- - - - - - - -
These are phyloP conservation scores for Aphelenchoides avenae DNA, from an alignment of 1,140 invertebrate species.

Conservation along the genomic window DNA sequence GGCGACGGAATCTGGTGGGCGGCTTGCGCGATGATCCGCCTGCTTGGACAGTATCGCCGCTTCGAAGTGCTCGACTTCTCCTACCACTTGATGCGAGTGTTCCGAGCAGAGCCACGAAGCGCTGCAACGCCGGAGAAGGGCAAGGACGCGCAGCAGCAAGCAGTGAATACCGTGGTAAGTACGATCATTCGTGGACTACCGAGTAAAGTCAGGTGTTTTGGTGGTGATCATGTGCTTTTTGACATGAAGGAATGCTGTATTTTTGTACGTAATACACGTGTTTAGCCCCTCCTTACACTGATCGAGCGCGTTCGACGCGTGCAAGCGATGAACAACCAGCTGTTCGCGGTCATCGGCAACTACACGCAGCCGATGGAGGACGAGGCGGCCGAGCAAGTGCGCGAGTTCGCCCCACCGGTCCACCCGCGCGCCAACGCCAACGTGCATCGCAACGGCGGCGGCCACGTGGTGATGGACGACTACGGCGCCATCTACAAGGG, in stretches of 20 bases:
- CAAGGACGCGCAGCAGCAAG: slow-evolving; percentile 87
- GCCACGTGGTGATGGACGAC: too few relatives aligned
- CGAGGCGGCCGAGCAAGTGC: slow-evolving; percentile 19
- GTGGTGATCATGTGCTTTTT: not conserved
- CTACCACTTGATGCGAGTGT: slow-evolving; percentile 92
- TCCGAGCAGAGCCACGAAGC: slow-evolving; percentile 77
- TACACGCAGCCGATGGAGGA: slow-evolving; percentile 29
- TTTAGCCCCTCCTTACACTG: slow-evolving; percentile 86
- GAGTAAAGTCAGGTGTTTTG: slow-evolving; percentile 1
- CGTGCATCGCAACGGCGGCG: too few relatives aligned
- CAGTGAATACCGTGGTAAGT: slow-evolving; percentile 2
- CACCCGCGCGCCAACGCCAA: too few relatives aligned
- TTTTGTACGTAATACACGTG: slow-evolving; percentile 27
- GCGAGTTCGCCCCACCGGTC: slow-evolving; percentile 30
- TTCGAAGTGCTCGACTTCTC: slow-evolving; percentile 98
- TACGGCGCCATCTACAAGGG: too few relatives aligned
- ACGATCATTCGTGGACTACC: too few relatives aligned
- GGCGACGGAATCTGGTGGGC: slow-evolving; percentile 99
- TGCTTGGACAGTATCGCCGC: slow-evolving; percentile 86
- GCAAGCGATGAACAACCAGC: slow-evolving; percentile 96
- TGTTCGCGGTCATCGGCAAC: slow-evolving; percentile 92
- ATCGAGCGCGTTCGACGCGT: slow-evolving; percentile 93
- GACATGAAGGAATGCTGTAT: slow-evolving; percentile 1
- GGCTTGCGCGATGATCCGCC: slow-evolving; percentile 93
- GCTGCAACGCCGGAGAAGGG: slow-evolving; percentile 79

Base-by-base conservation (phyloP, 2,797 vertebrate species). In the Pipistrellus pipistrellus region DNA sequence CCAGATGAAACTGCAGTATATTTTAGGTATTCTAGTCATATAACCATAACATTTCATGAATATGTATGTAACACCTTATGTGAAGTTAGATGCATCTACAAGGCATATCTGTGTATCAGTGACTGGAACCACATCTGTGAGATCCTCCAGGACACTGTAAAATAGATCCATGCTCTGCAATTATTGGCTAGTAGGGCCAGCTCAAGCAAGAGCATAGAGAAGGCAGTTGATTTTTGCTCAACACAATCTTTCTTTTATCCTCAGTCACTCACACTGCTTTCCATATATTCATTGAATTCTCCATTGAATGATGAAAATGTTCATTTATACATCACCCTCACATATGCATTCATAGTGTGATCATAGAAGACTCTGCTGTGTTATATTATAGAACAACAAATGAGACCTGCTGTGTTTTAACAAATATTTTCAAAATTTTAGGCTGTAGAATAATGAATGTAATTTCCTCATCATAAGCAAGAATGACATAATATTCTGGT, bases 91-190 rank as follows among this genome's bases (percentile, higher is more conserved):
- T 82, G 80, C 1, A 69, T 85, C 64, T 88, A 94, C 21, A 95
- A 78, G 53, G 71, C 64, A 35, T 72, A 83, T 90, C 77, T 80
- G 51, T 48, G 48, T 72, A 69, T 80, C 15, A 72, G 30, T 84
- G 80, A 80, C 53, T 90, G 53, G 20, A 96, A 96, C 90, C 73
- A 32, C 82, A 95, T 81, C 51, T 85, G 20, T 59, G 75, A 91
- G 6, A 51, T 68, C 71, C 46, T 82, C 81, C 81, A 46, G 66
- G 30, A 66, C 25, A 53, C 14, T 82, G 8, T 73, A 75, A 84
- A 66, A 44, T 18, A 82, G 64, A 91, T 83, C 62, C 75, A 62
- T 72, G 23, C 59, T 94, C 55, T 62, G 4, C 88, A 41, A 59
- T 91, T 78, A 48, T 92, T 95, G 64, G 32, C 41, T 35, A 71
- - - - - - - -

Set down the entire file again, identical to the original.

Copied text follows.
These are phyloP conservation scores for Aphelenchoides avenae DNA, from an alignment of 1,140 invertebrate species.

Conservation along the genomic window DNA sequence GGCGACGGAATCTGGTGGGCGGCTTGCGCGATGATCCGCCTGCTTGGACAGTATCGCCGCTTCGAAGTGCTCGACTTCTCCTACCACTTGATGCGAGTGTTCCGAGCAGAGCCACGAAGCGCTGCAACGCCGGAGAAGGGCAAGGACGCGCAGCAGCAAGCAGTGAATACCGTGGTAAGTACGATCATTCGTGGACTACCGAGTAAAGTCAGGTGTTTTGGTGGTGATCATGTGCTTTTTGACATGAAGGAATGCTGTATTTTTGTACGTAATACACGTGTTTAGCCCCTCCTTACACTGATCGAGCGCGTTCGACGCGTGCAAGCGATGAACAACCAGCTGTTCGCGGTCATCGGCAACTACACGCAGCCGATGGAGGACGAGGCGGCCGAGCAAGTGCGCGAGTTCGCCCCACCGGTCCACCCGCGCGCCAACGCCAACGTGCATCGCAACGGCGGCGGCCACGTGGTGATGGACGACTACGGCGCCATCTACAAGGG, in stretches of 20 bases:
- CAAGGACGCGCAGCAGCAAG: slow-evolving; percentile 87
- GCCACGTGGTGATGGACGAC: too few relatives aligned
- CGAGGCGGCCGAGCAAGTGC: slow-evolving; percentile 19
- GTGGTGATCATGTGCTTTTT: not conserved
- CTACCACTTGATGCGAGTGT: slow-evolving; percentile 92
- TCCGAGCAGAGCCACGAAGC: slow-evolving; percentile 77
- TACACGCAGCCGATGGAGGA: slow-evolving; percentile 29
- TTTAGCCCCTCCTTACACTG: slow-evolving; percentile 86
- GAGTAAAGTCAGGTGTTTTG: slow-evolving; percentile 1
- CGTGCATCGCAACGGCGGCG: too few relatives aligned
- CAGTGAATACCGTGGTAAGT: slow-evolving; percentile 2
- CACCCGCGCGCCAACGCCAA: too few relatives aligned
- TTTTGTACGTAATACACGTG: slow-evolving; percentile 27
- GCGAGTTCGCCCCACCGGTC: slow-evolving; percentile 30
- TTCGAAGTGCTCGACTTCTC: slow-evolving; percentile 98
- TACGGCGCCATCTACAAGGG: too few relatives aligned
- ACGATCATTCGTGGACTACC: too few relatives aligned
- GGCGACGGAATCTGGTGGGC: slow-evolving; percentile 99
- TGCTTGGACAGTATCGCCGC: slow-evolving; percentile 86
- GCAAGCGATGAACAACCAGC: slow-evolving; percentile 96
- TGTTCGCGGTCATCGGCAAC: slow-evolving; percentile 92
- ATCGAGCGCGTTCGACGCGT: slow-evolving; percentile 93
- GACATGAAGGAATGCTGTAT: slow-evolving; percentile 1
- GGCTTGCGCGATGATCCGCC: slow-evolving; percentile 93
- GCTGCAACGCCGGAGAAGGG: slow-evolving; percentile 79

Base-by-base conservation (phyloP, 2,797 vertebrate species). In the Pipistrellus pipistrellus region DNA sequence CCAGATGAAACTGCAGTATATTTTAGGTATTCTAGTCATATAACCATAACATTTCATGAATATGTATGTAACACCTTATGTGAAGTTAGATGCATCTACAAGGCATATCTGTGTATCAGTGACTGGAACCACATCTGTGAGATCCTCCAGGACACTGTAAAATAGATCCATGCTCTGCAATTATTGGCTAGTAGGGCCAGCTCAAGCAAGAGCATAGAGAAGGCAGTTGATTTTTGCTCAACACAATCTTTCTTTTATCCTCAGTCACTCACACTGCTTTCCATATATTCATTGAATTCTCCATTGAATGATGAAAATGTTCATTTATACATCACCCTCACATATGCATTCATAGTGTGATCATAGAAGACTCTGCTGTGTTATATTATAGAACAACAAATGAGACCTGCTGTGTTTTAACAAATATTTTCAAAATTTTAGGCTGTAGAATAATGAATGTAATTTCCTCATCATAAGCAAGAATGACATAATATTCTGGT, bases 91-190 rank as follows among this genome's bases (percentile, higher is more conserved):
- T 82, G 80, C 1, A 69, T 85, C 64, T 88, A 94, C 21, A 95
- A 78, G 53, G 71, C 64, A 35, T 72, A 83, T 90, C 77, T 80
- G 51, T 48, G 48, T 72, A 69, T 80, C 15, A 72, G 30, T 84
- G 80, A 80, C 53, T 90, G 53, G 20, A 96, A 96, C 90, C 73
- A 32, C 82, A 95, T 81, C 51, T 85, G 20, T 59, G 75, A 91
- G 6, A 51, T 68, C 71, C 46, T 82, C 81, C 81, A 46, G 66
- G 30, A 66, C 25, A 53, C 14, T 82, G 8, T 73, A 75, A 84
- A 66, A 44, T 18, A 82, G 64, A 91, T 83, C 62, C 75, A 62
- T 72, G 23, C 59, T 94, C 55, T 62, G 4, C 88, A 41, A 59
- T 91, T 78, A 48, T 92, T 95, G 64, G 32, C 41, T 35, A 71